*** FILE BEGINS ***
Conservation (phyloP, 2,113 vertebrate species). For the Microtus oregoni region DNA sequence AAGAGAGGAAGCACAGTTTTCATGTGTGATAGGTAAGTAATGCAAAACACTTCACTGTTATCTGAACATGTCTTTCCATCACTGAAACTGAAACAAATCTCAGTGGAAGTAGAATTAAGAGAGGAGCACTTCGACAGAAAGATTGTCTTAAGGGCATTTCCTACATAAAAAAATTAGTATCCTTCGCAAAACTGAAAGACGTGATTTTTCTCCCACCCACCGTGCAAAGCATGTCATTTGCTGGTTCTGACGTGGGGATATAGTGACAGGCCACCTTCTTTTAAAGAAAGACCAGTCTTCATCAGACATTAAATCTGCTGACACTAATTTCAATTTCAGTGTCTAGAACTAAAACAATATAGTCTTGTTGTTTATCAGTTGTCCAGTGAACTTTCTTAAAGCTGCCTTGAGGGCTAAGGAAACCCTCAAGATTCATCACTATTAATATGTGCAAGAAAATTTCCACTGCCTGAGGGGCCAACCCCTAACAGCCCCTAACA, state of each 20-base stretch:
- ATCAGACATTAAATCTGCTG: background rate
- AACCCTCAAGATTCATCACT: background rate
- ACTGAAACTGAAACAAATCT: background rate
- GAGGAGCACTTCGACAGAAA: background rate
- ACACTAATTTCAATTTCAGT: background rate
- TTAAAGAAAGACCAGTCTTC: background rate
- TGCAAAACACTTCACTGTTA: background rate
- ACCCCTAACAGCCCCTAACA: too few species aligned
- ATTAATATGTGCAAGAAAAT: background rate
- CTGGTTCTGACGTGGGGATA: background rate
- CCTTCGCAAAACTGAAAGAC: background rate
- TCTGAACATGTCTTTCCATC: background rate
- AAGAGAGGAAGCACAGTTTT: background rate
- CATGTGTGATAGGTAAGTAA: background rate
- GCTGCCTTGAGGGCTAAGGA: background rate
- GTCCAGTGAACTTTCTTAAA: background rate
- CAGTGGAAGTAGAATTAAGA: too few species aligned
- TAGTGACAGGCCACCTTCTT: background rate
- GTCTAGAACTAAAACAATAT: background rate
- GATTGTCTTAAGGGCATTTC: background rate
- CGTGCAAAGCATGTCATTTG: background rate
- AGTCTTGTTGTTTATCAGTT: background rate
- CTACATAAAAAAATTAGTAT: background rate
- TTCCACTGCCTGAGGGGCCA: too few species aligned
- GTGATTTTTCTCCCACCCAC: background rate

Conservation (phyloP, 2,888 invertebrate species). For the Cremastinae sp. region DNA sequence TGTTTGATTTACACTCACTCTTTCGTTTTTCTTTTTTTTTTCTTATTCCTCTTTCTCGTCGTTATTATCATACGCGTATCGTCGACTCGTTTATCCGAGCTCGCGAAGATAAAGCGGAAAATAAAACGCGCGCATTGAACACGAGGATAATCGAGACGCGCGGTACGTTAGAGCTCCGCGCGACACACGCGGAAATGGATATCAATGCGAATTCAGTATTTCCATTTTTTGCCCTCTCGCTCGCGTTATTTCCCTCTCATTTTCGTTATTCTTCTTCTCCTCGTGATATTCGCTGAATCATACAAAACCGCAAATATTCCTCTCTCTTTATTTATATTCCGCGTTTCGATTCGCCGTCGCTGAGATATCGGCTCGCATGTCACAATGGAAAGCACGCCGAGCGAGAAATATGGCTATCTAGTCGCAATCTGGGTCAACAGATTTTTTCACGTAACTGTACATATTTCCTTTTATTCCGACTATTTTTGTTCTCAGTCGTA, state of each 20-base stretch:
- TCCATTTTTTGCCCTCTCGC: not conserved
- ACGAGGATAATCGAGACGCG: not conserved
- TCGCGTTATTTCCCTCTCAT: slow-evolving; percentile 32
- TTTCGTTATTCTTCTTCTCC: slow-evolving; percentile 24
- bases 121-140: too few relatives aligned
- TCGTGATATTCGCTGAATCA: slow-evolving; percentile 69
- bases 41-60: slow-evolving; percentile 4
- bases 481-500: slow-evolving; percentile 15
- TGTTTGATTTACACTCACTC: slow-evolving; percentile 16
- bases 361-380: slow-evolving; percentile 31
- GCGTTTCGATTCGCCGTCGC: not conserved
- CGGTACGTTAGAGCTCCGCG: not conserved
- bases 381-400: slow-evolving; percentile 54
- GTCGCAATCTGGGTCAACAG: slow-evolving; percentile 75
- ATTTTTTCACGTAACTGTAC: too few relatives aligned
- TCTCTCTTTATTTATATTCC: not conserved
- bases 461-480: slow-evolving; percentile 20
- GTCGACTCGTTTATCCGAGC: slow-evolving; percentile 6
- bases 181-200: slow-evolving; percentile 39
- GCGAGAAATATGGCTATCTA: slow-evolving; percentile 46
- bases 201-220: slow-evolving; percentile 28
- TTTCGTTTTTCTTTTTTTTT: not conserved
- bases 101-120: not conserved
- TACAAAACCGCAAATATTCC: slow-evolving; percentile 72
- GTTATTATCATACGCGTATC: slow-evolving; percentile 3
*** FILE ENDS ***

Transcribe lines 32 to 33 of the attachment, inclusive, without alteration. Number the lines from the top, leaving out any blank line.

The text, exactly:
- bases 121-140: too few relatives aligned
- TCGTGATATTCGCTGAATCA: slow-evolving; percentile 69